Blu Ray Shootout test Audio

This shootout was done on 22nd January, in a domestic premise with the aid of a few hobbyists, some newbies and a classically trained piano female teacher who has no audiophile aspirations.

Aim:

We wish to find out:


A Can we discern lossless vs lossy;

B Can we discern LPCM vs bistream;

C Can we discern using DAC (analogue) vs HDMI?

D  Compare the difference in analogue performance between the players

Introduction




The enjoyment of hi fidelity music as well as home theatre can be a rather subjective affair, with some favoring one brand over another with such fervor that their enthusiasm borders on the zealous.



I have been pondering the question of whether it all matters, lossless (in the form of bitstream signals or LCPM) and lossy and where the decoding is done since I joined Hi Def. most of the replies on the net are opinion based, with statements like “the signal is digital, therefore there is no difference!”. But such statements were seldom backed with real world tests and comparisons. No A/B test themselves to prove their claim.





Oppo has been in the news and owners have been also feverish in their belief that it can do no wrong. Owners have also made claims as to the audio quality of CD playback and how it can rival players which cost much more.

And some of us are also sitting on the sidelines waiting for someone to tell them if lossy sound is really much worse than lossless.

We also have the usual Tru-HD versus DTS-MA debates and since not many discs exist which both tracks, this again has been poorly tested before.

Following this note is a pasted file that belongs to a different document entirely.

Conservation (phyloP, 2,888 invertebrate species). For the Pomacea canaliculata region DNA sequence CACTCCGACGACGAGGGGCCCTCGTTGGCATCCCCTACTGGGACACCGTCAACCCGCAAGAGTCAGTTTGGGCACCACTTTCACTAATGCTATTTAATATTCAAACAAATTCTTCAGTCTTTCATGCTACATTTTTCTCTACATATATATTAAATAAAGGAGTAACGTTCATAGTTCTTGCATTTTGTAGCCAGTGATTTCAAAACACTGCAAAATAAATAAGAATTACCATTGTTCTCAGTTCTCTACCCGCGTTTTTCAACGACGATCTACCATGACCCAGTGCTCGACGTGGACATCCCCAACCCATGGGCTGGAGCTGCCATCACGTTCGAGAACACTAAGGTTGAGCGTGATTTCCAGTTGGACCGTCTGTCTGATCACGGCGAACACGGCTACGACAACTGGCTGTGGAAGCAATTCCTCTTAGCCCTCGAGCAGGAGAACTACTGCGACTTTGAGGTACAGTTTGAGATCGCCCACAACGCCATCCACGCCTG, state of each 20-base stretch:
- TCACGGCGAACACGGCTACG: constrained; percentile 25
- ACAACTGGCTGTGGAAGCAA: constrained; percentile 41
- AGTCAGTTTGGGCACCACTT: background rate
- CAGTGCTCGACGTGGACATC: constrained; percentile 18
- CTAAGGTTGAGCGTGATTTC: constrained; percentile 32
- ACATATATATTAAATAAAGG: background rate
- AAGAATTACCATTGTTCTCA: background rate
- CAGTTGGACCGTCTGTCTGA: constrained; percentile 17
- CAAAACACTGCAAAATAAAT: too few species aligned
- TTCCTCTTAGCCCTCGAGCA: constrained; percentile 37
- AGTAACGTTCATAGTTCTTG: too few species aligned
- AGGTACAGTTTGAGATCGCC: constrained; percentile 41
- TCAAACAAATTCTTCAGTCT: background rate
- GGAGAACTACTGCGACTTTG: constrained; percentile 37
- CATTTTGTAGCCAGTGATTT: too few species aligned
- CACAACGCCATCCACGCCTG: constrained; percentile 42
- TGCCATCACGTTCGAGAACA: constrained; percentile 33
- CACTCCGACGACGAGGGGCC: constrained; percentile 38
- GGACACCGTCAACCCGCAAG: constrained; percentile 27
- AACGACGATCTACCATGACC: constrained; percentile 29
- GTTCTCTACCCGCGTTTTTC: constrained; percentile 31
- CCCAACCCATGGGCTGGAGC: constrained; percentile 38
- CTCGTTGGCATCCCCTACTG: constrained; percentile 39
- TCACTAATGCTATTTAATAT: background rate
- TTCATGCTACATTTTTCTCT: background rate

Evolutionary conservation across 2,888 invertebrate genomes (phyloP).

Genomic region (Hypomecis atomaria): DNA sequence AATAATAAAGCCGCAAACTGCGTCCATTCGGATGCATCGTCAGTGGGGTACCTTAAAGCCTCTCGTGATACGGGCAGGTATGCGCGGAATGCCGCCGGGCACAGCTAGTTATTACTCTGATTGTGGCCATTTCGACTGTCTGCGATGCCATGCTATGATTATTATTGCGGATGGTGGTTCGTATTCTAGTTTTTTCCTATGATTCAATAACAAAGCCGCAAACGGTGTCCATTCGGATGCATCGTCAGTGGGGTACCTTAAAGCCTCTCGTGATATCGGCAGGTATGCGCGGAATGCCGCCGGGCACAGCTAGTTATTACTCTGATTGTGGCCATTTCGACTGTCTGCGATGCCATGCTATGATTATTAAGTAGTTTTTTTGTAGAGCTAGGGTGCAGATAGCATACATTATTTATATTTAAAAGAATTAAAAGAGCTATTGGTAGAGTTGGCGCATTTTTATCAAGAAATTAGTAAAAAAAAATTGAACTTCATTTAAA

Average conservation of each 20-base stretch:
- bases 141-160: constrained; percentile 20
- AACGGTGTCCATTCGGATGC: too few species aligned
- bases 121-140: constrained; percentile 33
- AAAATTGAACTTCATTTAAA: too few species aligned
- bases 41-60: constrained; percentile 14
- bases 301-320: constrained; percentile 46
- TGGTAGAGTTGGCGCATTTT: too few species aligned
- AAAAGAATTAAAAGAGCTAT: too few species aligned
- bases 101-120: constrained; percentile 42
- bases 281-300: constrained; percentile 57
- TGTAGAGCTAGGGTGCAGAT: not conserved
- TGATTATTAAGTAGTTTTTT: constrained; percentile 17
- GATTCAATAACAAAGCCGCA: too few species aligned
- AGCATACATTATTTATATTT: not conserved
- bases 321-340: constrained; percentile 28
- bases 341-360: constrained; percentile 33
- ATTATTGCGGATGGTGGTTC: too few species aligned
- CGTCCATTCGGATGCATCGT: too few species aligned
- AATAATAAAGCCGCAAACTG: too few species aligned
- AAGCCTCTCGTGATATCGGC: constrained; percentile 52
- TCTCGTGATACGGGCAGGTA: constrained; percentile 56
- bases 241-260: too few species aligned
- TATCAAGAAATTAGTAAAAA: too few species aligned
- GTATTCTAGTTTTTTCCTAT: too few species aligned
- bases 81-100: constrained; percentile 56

This is where our review or shootout comes in. There are relatively few such sessions where people are willing to travel miles and bring their favorite player along, and try it out against other players. Some forums where threads on certain brands exist, seem to feel their player can do no wrong and yet refuse a head to head objective session with other players with opinions garnered from a wider audience.

We believe this is one of the first to gather a series of current generation Blu Ray players in a single session to be assessed with a well defined methodology.
 
Methods


Our associated test equipment was:



2 amps were used:



Denon AVT 4810 with Denon Link 4, and HDMI switching.



Marantz SR 12 Reference series AV amplifier, well reviewed for its musical qualities.

B/W 805, HTM4 based system, using QED XT 300 cables and anti-cables.

Audioquest Columbia interconnects

Monoprice HDMI cables.

IEGO and other power cables.

A Radioshack analogue SPL meter was used to ensure the same volume was maintained even after switching players. 80 db was used as a standard.
 
Test players:




Oppo BD 83 (standard)



Oppo BD 83 (SE)





Denon DVD-4010



CD players:



MZH 88D tube CDP



Marantz SACD 8003 (modified version)